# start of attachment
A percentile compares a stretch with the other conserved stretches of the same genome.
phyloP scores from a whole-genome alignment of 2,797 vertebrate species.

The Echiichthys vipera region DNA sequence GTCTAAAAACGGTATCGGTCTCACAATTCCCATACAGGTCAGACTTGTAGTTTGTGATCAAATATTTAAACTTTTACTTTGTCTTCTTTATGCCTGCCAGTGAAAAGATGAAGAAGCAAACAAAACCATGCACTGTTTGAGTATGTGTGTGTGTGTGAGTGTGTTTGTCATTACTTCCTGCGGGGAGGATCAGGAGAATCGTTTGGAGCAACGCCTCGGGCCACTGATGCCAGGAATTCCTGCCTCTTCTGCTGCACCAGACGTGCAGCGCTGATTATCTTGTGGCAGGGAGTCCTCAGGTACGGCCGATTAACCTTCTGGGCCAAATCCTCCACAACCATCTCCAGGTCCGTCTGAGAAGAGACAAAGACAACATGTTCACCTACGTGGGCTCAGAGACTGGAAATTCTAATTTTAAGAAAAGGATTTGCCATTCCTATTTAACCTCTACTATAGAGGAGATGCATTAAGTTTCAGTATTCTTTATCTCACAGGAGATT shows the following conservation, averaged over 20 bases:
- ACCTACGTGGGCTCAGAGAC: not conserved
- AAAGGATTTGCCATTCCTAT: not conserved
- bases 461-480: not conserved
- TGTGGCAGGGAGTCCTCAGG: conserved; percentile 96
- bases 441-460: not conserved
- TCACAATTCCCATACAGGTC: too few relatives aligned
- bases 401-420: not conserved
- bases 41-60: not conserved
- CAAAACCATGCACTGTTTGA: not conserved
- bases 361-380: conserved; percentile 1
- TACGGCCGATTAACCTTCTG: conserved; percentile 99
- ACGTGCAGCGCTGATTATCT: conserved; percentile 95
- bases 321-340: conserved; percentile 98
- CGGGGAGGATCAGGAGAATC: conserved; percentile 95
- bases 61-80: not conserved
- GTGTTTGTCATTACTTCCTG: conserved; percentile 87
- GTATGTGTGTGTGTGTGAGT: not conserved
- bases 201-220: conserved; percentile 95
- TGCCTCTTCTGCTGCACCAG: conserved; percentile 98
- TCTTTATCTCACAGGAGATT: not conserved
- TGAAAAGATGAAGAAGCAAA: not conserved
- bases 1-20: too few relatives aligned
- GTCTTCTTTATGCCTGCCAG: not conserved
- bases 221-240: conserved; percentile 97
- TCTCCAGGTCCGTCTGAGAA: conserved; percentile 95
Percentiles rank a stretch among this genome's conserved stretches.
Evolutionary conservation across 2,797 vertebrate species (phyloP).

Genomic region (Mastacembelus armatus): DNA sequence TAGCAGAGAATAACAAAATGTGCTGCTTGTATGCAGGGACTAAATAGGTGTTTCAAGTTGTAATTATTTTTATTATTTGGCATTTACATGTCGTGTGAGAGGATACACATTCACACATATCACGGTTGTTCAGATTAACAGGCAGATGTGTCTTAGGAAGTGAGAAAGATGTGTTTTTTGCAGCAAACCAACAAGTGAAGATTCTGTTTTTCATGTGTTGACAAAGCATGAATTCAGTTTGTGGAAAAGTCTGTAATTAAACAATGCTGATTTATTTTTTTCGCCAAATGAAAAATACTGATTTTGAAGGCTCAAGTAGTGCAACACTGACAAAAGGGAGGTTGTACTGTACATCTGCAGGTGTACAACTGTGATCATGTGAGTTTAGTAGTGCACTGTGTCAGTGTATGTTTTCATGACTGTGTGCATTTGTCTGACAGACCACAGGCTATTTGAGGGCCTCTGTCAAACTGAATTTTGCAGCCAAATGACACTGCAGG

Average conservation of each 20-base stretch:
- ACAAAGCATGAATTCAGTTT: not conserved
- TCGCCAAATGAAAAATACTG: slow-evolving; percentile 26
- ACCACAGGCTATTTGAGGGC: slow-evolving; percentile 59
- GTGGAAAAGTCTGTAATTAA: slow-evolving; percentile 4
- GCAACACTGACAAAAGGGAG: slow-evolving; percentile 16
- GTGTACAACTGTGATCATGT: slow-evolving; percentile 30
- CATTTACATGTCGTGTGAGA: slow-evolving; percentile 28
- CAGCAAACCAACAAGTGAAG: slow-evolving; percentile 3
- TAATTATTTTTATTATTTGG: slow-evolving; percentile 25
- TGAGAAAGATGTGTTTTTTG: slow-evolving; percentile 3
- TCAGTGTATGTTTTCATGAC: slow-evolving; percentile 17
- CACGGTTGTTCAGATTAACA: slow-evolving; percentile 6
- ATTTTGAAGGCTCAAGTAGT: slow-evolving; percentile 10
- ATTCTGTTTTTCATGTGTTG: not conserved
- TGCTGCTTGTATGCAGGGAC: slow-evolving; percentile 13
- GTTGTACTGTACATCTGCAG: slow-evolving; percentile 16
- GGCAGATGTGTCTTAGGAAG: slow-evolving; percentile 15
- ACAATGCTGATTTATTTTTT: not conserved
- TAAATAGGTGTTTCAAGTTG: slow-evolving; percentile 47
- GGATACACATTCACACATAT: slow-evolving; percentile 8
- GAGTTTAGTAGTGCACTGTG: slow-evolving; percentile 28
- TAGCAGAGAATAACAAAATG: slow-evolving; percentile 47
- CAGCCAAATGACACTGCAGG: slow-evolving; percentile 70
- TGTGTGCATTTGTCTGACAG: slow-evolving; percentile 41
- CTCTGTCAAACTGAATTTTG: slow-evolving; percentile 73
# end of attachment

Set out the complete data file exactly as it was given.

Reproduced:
A percentile compares a stretch with the other conserved stretches of the same genome.
phyloP scores from a whole-genome alignment of 2,797 vertebrate species.

The Echiichthys vipera region DNA sequence GTCTAAAAACGGTATCGGTCTCACAATTCCCATACAGGTCAGACTTGTAGTTTGTGATCAAATATTTAAACTTTTACTTTGTCTTCTTTATGCCTGCCAGTGAAAAGATGAAGAAGCAAACAAAACCATGCACTGTTTGAGTATGTGTGTGTGTGTGAGTGTGTTTGTCATTACTTCCTGCGGGGAGGATCAGGAGAATCGTTTGGAGCAACGCCTCGGGCCACTGATGCCAGGAATTCCTGCCTCTTCTGCTGCACCAGACGTGCAGCGCTGATTATCTTGTGGCAGGGAGTCCTCAGGTACGGCCGATTAACCTTCTGGGCCAAATCCTCCACAACCATCTCCAGGTCCGTCTGAGAAGAGACAAAGACAACATGTTCACCTACGTGGGCTCAGAGACTGGAAATTCTAATTTTAAGAAAAGGATTTGCCATTCCTATTTAACCTCTACTATAGAGGAGATGCATTAAGTTTCAGTATTCTTTATCTCACAGGAGATT shows the following conservation, averaged over 20 bases:
- ACCTACGTGGGCTCAGAGAC: not conserved
- AAAGGATTTGCCATTCCTAT: not conserved
- bases 461-480: not conserved
- TGTGGCAGGGAGTCCTCAGG: conserved; percentile 96
- bases 441-460: not conserved
- TCACAATTCCCATACAGGTC: too few relatives aligned
- bases 401-420: not conserved
- bases 41-60: not conserved
- CAAAACCATGCACTGTTTGA: not conserved
- bases 361-380: conserved; percentile 1
- TACGGCCGATTAACCTTCTG: conserved; percentile 99
- ACGTGCAGCGCTGATTATCT: conserved; percentile 95
- bases 321-340: conserved; percentile 98
- CGGGGAGGATCAGGAGAATC: conserved; percentile 95
- bases 61-80: not conserved
- GTGTTTGTCATTACTTCCTG: conserved; percentile 87
- GTATGTGTGTGTGTGTGAGT: not conserved
- bases 201-220: conserved; percentile 95
- TGCCTCTTCTGCTGCACCAG: conserved; percentile 98
- TCTTTATCTCACAGGAGATT: not conserved
- TGAAAAGATGAAGAAGCAAA: not conserved
- bases 1-20: too few relatives aligned
- GTCTTCTTTATGCCTGCCAG: not conserved
- bases 221-240: conserved; percentile 97
- TCTCCAGGTCCGTCTGAGAA: conserved; percentile 95
Percentiles rank a stretch among this genome's conserved stretches.
Evolutionary conservation across 2,797 vertebrate species (phyloP).

Genomic region (Mastacembelus armatus): DNA sequence TAGCAGAGAATAACAAAATGTGCTGCTTGTATGCAGGGACTAAATAGGTGTTTCAAGTTGTAATTATTTTTATTATTTGGCATTTACATGTCGTGTGAGAGGATACACATTCACACATATCACGGTTGTTCAGATTAACAGGCAGATGTGTCTTAGGAAGTGAGAAAGATGTGTTTTTTGCAGCAAACCAACAAGTGAAGATTCTGTTTTTCATGTGTTGACAAAGCATGAATTCAGTTTGTGGAAAAGTCTGTAATTAAACAATGCTGATTTATTTTTTTCGCCAAATGAAAAATACTGATTTTGAAGGCTCAAGTAGTGCAACACTGACAAAAGGGAGGTTGTACTGTACATCTGCAGGTGTACAACTGTGATCATGTGAGTTTAGTAGTGCACTGTGTCAGTGTATGTTTTCATGACTGTGTGCATTTGTCTGACAGACCACAGGCTATTTGAGGGCCTCTGTCAAACTGAATTTTGCAGCCAAATGACACTGCAGG

Average conservation of each 20-base stretch:
- ACAAAGCATGAATTCAGTTT: not conserved
- TCGCCAAATGAAAAATACTG: slow-evolving; percentile 26
- ACCACAGGCTATTTGAGGGC: slow-evolving; percentile 59
- GTGGAAAAGTCTGTAATTAA: slow-evolving; percentile 4
- GCAACACTGACAAAAGGGAG: slow-evolving; percentile 16
- GTGTACAACTGTGATCATGT: slow-evolving; percentile 30
- CATTTACATGTCGTGTGAGA: slow-evolving; percentile 28
- CAGCAAACCAACAAGTGAAG: slow-evolving; percentile 3
- TAATTATTTTTATTATTTGG: slow-evolving; percentile 25
- TGAGAAAGATGTGTTTTTTG: slow-evolving; percentile 3
- TCAGTGTATGTTTTCATGAC: slow-evolving; percentile 17
- CACGGTTGTTCAGATTAACA: slow-evolving; percentile 6
- ATTTTGAAGGCTCAAGTAGT: slow-evolving; percentile 10
- ATTCTGTTTTTCATGTGTTG: not conserved
- TGCTGCTTGTATGCAGGGAC: slow-evolving; percentile 13
- GTTGTACTGTACATCTGCAG: slow-evolving; percentile 16
- GGCAGATGTGTCTTAGGAAG: slow-evolving; percentile 15
- ACAATGCTGATTTATTTTTT: not conserved
- TAAATAGGTGTTTCAAGTTG: slow-evolving; percentile 47
- GGATACACATTCACACATAT: slow-evolving; percentile 8
- GAGTTTAGTAGTGCACTGTG: slow-evolving; percentile 28
- TAGCAGAGAATAACAAAATG: slow-evolving; percentile 47
- CAGCCAAATGACACTGCAGG: slow-evolving; percentile 70
- TGTGTGCATTTGTCTGACAG: slow-evolving; percentile 41
- CTCTGTCAAACTGAATTTTG: slow-evolving; percentile 73